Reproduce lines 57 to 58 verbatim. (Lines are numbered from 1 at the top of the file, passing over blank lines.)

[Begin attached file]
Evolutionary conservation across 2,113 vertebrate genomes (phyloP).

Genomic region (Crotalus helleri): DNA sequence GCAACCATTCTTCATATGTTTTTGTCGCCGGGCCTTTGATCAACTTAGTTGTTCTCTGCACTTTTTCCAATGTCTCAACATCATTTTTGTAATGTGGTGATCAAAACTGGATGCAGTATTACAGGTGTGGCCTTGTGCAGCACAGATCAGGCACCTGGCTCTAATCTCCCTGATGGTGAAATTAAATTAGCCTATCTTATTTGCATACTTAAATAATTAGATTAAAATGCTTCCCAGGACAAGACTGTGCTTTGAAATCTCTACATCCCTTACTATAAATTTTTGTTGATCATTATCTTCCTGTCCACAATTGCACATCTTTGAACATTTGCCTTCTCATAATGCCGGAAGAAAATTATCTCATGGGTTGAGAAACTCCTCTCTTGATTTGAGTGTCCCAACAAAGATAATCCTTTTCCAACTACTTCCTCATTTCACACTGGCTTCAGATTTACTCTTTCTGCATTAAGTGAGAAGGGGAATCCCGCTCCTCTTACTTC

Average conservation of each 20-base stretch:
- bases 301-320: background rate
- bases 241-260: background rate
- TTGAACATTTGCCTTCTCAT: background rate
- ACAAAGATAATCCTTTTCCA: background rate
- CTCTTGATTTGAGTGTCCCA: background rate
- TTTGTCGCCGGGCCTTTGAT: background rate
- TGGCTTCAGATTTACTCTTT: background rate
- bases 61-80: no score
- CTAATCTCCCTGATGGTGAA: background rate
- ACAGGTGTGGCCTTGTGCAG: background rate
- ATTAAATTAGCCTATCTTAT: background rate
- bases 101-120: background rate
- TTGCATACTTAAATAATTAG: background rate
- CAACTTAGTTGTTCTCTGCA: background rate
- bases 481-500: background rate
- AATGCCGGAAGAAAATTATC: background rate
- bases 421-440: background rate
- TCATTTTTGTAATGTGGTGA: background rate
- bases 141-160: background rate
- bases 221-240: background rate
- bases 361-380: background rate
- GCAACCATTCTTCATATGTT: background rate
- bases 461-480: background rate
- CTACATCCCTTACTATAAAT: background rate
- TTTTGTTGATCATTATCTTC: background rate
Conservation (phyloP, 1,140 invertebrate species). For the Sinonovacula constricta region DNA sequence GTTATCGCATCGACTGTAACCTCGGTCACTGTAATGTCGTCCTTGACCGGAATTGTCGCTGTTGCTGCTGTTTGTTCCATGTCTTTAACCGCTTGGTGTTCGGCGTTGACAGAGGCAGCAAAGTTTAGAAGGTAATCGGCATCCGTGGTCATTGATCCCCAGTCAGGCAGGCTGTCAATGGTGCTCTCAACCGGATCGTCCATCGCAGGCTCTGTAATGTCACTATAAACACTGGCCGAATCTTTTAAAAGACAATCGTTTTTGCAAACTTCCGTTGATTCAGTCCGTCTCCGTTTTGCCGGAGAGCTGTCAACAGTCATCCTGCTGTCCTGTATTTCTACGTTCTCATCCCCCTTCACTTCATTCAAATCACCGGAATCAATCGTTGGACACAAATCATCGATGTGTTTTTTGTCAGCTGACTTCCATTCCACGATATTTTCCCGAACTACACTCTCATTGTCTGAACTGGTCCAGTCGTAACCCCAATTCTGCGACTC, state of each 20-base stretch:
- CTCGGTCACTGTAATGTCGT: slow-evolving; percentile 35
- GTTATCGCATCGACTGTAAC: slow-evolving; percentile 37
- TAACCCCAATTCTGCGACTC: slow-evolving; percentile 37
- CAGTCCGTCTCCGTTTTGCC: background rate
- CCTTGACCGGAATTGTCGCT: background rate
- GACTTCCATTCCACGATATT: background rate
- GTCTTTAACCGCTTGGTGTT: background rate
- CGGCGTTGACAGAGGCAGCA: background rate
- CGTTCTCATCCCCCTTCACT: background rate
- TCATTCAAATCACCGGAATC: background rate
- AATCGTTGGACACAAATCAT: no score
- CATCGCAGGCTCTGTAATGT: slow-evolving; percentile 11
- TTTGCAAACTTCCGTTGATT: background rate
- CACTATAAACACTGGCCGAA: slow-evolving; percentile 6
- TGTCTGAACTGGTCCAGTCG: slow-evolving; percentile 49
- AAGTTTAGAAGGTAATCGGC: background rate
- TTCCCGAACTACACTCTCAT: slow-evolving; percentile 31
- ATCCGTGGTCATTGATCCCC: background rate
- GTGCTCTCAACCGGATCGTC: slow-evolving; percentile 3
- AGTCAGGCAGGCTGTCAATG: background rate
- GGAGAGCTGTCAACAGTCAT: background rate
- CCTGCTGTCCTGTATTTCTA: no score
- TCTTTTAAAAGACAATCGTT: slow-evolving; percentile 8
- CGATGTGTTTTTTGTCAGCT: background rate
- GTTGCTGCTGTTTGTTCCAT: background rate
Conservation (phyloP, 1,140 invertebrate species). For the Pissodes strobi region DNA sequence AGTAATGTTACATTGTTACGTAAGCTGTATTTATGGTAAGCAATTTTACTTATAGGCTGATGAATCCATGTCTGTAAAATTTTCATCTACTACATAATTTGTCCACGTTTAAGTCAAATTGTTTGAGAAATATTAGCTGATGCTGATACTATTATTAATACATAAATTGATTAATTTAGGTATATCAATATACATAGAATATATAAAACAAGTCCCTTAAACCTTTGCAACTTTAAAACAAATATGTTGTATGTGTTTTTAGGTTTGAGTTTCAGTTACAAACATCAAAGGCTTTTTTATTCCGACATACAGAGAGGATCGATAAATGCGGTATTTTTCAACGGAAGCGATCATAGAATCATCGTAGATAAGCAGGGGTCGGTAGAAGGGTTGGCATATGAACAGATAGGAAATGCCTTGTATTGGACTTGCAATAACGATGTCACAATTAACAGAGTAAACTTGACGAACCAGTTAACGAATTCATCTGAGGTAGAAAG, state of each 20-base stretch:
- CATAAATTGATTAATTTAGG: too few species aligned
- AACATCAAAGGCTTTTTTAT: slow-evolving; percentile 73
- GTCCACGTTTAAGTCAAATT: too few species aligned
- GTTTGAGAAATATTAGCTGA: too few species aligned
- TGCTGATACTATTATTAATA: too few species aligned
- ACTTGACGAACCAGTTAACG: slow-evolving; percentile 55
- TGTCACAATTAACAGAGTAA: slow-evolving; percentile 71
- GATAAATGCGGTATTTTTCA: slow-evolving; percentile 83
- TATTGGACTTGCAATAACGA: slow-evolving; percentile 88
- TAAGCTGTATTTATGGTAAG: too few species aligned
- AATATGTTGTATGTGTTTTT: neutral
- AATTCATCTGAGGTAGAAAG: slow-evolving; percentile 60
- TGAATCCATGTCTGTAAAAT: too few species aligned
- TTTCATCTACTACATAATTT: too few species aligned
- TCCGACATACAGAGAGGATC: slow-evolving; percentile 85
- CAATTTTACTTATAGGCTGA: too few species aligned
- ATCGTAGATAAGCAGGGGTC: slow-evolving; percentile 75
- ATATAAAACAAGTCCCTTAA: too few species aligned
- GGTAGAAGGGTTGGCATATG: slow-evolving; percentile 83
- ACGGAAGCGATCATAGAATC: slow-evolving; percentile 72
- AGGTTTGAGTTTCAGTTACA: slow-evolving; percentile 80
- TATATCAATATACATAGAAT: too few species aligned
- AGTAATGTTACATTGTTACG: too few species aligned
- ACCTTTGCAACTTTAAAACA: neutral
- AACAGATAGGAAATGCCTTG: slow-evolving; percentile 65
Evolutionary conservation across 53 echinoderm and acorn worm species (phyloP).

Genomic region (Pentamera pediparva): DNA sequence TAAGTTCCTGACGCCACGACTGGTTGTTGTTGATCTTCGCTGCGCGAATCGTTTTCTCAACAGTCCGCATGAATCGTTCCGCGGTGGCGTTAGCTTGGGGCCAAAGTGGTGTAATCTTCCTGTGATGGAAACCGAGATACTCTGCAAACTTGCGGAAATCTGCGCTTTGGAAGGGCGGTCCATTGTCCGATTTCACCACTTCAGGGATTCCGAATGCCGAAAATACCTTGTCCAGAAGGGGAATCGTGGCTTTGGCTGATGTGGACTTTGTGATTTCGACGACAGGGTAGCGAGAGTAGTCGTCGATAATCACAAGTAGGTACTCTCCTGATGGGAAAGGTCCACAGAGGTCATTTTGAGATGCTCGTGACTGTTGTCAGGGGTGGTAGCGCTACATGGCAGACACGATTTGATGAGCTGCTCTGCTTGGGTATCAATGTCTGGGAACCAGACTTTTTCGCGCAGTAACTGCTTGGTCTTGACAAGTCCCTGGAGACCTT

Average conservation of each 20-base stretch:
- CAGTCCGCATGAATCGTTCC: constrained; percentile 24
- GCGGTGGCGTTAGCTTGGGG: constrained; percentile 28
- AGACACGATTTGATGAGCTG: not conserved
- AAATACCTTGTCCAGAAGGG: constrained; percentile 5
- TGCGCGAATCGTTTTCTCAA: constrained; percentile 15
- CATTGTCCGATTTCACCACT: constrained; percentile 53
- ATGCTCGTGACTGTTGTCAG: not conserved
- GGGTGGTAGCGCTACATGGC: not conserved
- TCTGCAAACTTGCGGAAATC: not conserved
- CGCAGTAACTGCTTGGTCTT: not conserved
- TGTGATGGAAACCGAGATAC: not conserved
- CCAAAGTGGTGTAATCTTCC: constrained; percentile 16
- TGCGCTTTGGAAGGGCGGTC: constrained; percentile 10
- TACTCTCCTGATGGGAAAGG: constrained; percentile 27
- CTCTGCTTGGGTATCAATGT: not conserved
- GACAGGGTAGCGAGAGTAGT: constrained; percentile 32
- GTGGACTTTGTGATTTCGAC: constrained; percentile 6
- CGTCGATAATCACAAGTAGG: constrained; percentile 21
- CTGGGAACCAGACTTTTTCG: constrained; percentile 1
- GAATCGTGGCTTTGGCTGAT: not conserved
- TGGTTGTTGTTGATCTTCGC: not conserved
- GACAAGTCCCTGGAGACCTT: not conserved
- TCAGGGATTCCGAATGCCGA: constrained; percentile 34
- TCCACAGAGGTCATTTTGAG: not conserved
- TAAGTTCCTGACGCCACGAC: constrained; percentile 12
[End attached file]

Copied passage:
- AACATCAAAGGCTTTTTTAT: slow-evolving; percentile 73
- GTCCACGTTTAAGTCAAATT: too few species aligned